When we released React VR in April of 2017, our goal was to create a web-based framework that would enable developers to easily add interactivity to immersive content in order to create engaging experiences. Because the content can be viewed in any modern web browser, developers can potentially reach billions of mobile and PC users, in addition to early adopters of VR headsets.
Over the past year, developers have used React VR to create some outstanding experiences, which largely fall into three main use cases:
These examples are some of the best applications of React VR we’ve seen. That said, React VR has very real limitations. While some of these limitations—like performance issues and support for more immersive content—can be immediately addressed, others—including Oculus Store distribution and complex 3D scene support—will take much longer to mitigate.
As a result, we’re working to realign the framework to more accurately represent how developers are using it today. And with the release of our next major update, we’ll also rename the framework as React 360.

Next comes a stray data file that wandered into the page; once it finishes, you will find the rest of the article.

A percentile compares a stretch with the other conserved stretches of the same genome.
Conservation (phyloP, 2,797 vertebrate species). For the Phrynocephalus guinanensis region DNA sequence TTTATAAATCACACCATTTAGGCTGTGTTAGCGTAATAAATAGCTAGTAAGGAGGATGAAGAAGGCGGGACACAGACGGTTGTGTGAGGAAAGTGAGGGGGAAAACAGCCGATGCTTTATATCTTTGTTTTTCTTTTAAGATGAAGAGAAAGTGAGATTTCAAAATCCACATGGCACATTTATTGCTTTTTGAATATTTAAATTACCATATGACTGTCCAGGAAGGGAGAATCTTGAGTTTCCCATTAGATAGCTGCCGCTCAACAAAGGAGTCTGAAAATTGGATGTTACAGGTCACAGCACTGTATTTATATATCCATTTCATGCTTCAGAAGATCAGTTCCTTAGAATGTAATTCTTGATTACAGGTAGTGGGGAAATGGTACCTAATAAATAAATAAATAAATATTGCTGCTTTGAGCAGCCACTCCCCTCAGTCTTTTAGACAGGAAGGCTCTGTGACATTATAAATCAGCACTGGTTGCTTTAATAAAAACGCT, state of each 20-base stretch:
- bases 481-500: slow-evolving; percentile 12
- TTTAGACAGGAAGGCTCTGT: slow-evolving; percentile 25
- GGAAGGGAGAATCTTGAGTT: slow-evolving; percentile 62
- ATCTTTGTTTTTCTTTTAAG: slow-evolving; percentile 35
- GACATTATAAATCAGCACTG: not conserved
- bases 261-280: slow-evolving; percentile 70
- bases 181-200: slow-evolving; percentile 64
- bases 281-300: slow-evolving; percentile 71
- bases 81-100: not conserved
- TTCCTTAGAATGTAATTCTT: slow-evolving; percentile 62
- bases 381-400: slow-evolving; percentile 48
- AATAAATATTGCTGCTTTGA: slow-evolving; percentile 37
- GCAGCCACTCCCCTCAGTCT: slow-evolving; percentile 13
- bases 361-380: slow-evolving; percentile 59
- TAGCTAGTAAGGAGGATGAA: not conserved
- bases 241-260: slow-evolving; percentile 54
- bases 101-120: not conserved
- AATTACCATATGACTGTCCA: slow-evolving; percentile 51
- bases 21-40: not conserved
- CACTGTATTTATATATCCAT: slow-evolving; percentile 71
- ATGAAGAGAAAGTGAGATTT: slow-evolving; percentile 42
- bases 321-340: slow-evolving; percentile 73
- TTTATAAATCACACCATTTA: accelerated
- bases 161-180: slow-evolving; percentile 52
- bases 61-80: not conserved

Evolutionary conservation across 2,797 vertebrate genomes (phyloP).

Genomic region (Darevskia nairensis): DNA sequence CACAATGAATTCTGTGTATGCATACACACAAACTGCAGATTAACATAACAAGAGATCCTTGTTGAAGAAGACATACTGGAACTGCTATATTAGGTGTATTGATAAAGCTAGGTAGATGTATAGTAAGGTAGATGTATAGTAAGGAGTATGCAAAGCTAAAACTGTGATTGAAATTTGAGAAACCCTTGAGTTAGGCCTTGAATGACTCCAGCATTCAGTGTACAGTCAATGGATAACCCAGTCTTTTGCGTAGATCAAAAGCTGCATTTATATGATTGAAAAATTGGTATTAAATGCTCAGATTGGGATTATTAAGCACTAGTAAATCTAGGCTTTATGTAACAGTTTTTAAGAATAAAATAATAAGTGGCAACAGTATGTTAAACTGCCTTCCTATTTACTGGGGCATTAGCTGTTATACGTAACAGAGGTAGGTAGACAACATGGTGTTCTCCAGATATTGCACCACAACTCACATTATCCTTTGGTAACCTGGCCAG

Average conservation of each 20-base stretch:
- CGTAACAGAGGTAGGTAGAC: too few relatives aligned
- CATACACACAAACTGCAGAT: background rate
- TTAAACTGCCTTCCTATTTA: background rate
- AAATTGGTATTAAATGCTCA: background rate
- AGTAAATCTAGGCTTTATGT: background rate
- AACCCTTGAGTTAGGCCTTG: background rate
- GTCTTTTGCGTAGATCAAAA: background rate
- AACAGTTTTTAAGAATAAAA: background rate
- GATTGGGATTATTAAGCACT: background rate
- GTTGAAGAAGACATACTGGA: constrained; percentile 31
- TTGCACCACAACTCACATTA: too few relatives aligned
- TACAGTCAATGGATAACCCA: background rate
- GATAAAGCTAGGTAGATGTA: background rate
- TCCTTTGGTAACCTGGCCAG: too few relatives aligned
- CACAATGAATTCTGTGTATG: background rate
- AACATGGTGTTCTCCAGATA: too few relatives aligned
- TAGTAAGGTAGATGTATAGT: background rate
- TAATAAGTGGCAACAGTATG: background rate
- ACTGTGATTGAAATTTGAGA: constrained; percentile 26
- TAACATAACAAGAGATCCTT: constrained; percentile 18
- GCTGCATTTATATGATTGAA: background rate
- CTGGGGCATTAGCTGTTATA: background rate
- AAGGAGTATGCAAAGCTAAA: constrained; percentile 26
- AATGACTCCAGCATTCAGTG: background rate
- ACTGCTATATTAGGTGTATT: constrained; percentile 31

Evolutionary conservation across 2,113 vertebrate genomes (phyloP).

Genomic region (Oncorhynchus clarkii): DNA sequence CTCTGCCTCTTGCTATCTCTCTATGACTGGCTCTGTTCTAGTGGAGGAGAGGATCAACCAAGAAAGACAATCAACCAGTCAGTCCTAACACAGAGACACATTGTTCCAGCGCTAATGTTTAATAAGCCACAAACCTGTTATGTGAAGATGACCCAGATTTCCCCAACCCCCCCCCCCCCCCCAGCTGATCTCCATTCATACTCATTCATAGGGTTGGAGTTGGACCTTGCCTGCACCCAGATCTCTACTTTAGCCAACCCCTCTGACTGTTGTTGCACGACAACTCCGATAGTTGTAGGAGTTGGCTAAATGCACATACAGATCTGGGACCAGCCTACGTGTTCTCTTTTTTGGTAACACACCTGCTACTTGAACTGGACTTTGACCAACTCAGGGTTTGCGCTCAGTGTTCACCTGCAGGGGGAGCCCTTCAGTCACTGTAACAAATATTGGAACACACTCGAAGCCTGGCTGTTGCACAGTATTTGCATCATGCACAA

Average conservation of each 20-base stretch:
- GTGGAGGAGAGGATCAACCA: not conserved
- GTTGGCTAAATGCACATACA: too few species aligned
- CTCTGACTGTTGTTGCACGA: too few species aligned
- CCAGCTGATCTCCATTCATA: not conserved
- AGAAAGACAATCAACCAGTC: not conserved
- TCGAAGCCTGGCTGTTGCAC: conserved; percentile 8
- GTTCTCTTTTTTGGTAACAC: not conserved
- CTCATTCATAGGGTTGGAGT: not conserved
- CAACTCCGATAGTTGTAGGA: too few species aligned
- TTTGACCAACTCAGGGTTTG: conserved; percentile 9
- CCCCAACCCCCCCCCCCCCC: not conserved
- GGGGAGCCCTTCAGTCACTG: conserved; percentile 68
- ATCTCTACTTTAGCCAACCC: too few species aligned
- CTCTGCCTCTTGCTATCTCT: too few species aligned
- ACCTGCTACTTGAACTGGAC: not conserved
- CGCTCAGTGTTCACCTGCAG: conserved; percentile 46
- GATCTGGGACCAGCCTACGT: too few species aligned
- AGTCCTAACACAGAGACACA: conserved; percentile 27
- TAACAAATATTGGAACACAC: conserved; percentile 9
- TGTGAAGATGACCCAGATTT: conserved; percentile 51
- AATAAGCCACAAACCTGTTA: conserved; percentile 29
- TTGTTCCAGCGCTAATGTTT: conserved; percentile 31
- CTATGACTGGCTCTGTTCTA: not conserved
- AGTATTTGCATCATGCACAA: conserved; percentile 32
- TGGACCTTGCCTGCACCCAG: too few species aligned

React 360 is a better reflection of how this framework is used by most developers and also highlights the large audience of non-VR users that developers are able to reach with React 360 content. While the core functionality you’ve come to expect hasn’t changed, this rebranding provides clearer prioritization for our future roadmap planning and the latest improvements introduced today at F8. Highlights include:
We’ll have more details to share with our next major release, and we look forward to seeing the new experiences that you’ll create with React 360. Keep building!